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Wherein your lady, and your humble wife,
May fhew her duty, and make known her love?
To fee her noble lord reftor'd to health,
Who for "this seven years hath esteem'd himself
I'll in to counsel them: haply, my presence
May well abate the over-merry spleen,
A Room in the Lord's Houfe.
Enter Sly, with Attendants, fome with apparel, bafon and ewer, and other appurtenances. Re-enter Lord.
Sly. For God's fake, a pot of small ale. 1 Man. Will't please your lordship drink a cup of fack?
2 Man. Will't please your honour taste of these conferves?
3 Man. What raiment will your honour wear to-day? Sly. I am Chriftophero Sly; call not me-honour, nor lordship I ne'er drank fack in my life; and if you give me any conferves, give me conferves of beef: Ne'er afk me what raiment I'll wear; for I have no more doublets than backs, no more ftockings than legs, nor no more fhoes than feet; nay, fometimes, more feet than shoes, or such shoes as my toes look through the overleather.
Lord. Heaven cease this idle humour in your honour!
Sly. What, would you make me mad? Am not I Chrif topher Sly, old Sly's fon of Burton-heath; by birth a pedlar, by education a card-maker, by tranfmutation a bear-herd, and now by prefent profeffion a tinker? Afk Marian Hacket, the fat ale-wife of Wincot, if she know me not if she say I am not fourteen-pence on the score for sheer ale, score me up for the lying'st knave in Chriftendom. What, I am not beftraught: Here's
1 Man. Oh, this it is that makes your lady mourn. 2 Man. Oh, this it is that makes your fervants droop. Lord. Hence comes it that your kindred fhun your house, As beaten hence by your ftrange lunacy.
Oh, noble lord, bethink thee of thy birth;
Call home thy ancient thoughts from banishment,
"Burton-heath ;]-Burton-daffet, and Wincot, or Wilmecote, are Villages in Warwickshire, the latter near to Stratford upon Avon.
Each in his office ready at thy beck.
Wilt thou have mufick? hark! Apollo plays, [Mufick. And twenty caged nightingales do fing:
Or wilt thou fleep? we'll have thee to a couch,
Softer and fweeter than the luftful bed
On purpose trimm'd up
Say, thou wilt walk; we will beftrow the ground:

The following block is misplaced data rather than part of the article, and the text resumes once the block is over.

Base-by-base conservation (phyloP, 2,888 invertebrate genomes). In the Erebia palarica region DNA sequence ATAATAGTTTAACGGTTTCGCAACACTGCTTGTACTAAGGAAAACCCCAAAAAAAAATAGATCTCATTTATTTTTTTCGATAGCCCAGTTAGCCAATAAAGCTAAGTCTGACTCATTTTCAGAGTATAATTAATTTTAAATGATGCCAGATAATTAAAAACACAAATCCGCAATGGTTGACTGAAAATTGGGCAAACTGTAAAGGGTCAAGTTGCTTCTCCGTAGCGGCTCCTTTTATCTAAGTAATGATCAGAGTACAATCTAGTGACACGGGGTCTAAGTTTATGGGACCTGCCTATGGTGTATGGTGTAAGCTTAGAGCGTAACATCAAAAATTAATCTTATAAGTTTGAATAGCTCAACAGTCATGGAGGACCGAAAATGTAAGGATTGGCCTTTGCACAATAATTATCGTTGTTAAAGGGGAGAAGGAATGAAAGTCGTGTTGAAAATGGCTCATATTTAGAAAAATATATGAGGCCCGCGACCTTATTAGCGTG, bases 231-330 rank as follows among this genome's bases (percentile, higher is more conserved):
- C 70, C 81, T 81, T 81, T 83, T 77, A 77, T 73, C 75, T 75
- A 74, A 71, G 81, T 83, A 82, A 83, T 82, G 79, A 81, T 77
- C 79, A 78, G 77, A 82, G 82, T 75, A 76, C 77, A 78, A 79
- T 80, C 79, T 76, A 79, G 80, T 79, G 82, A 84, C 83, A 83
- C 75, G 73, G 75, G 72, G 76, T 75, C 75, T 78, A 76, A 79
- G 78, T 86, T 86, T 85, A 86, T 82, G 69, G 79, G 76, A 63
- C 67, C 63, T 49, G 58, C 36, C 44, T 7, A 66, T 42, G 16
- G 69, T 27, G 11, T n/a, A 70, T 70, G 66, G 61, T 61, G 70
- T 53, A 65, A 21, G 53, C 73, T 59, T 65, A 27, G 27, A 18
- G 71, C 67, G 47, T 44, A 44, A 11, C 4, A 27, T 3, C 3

1 Man. Say, thou wilt courfe; thy greyhounds are as fwift
As breathed ftags, ay, fleeter than the roe.
2 Man. Doft thou love pictures? we will fetch thee ftraight
Adonis, painted by a running brook;
And Cytherea all in fedges hid;
Which feem to move and wanton with her breath,
Lord. We'll fhew thee Io, as fhe was a maid;
3 Man. Or Daphne, roaming through a thorny wood;
Lord. Thou art a lord, and nothing but a lord:
1 Man. And, 'till the tears, that she hath shed for thee, Like envious floods, o'er-ran her lovely face, She was the fairest creature in the world; And yet fhe is inferior to none.
Sly. Am I a lord? and have I such a lady?
I smell sweet favours, and I feel soft things:-
2 Man. Will't please your mightiness to wash your hands?
Oh, how we joy to fee your wit restor❜d!
Oh, that once more you knew but what you are!
1 Man. Oh, yes, my lord; but very idle words :-
Sly. Ay, the woman's maid of the house.
3 Man. Why, fir, you know no house, nor no fuch maid; Nor fo fuch men, as you have reckon'd up,― As Stephen Sly, and old John Naps o' the green, And Peter Turf, and Henry Pimpernell ;
" of Greece.
And twenty more fuch names and men as these,
Sly. Now, Lord be thanked for my good amends!
Sly. I thank thee; thou shalt not lose by it.
Enter the Page, as a lady, with attendants.
Lady. How fares my noble lord?
Sly. Marry, I fare well; for here is cheer enough. Where is my wife?
Lady. Here, noble lord; What is thy will with her? Sly. Are you my wife, and will not call me-hufband? My men should call me-lord, I am your good-man.
Lady. My husband and my lord, my lord and husband; I am your wife in all obedience.
Sly. I know it well :-What must I call her?
Sły. Alce madam, or Joan madam?
Lord. Madam, and nothing else; fo lords call ladies. Sly. Madam wife, they say, that I have dream'd, and nept
Above fome fifteen years and more.
Lady. Ay, and the time seems thirty unto me; Being all this time abandon'd from your bed.
Sly. 'Tis much ;-Servants leave me and her alone.Madam, undress you, and come now to-bed.
Lady. Thrice noble lord, let me intreat of you,
Sly. Ay, it stands fo, that I may hardly tarry fo long.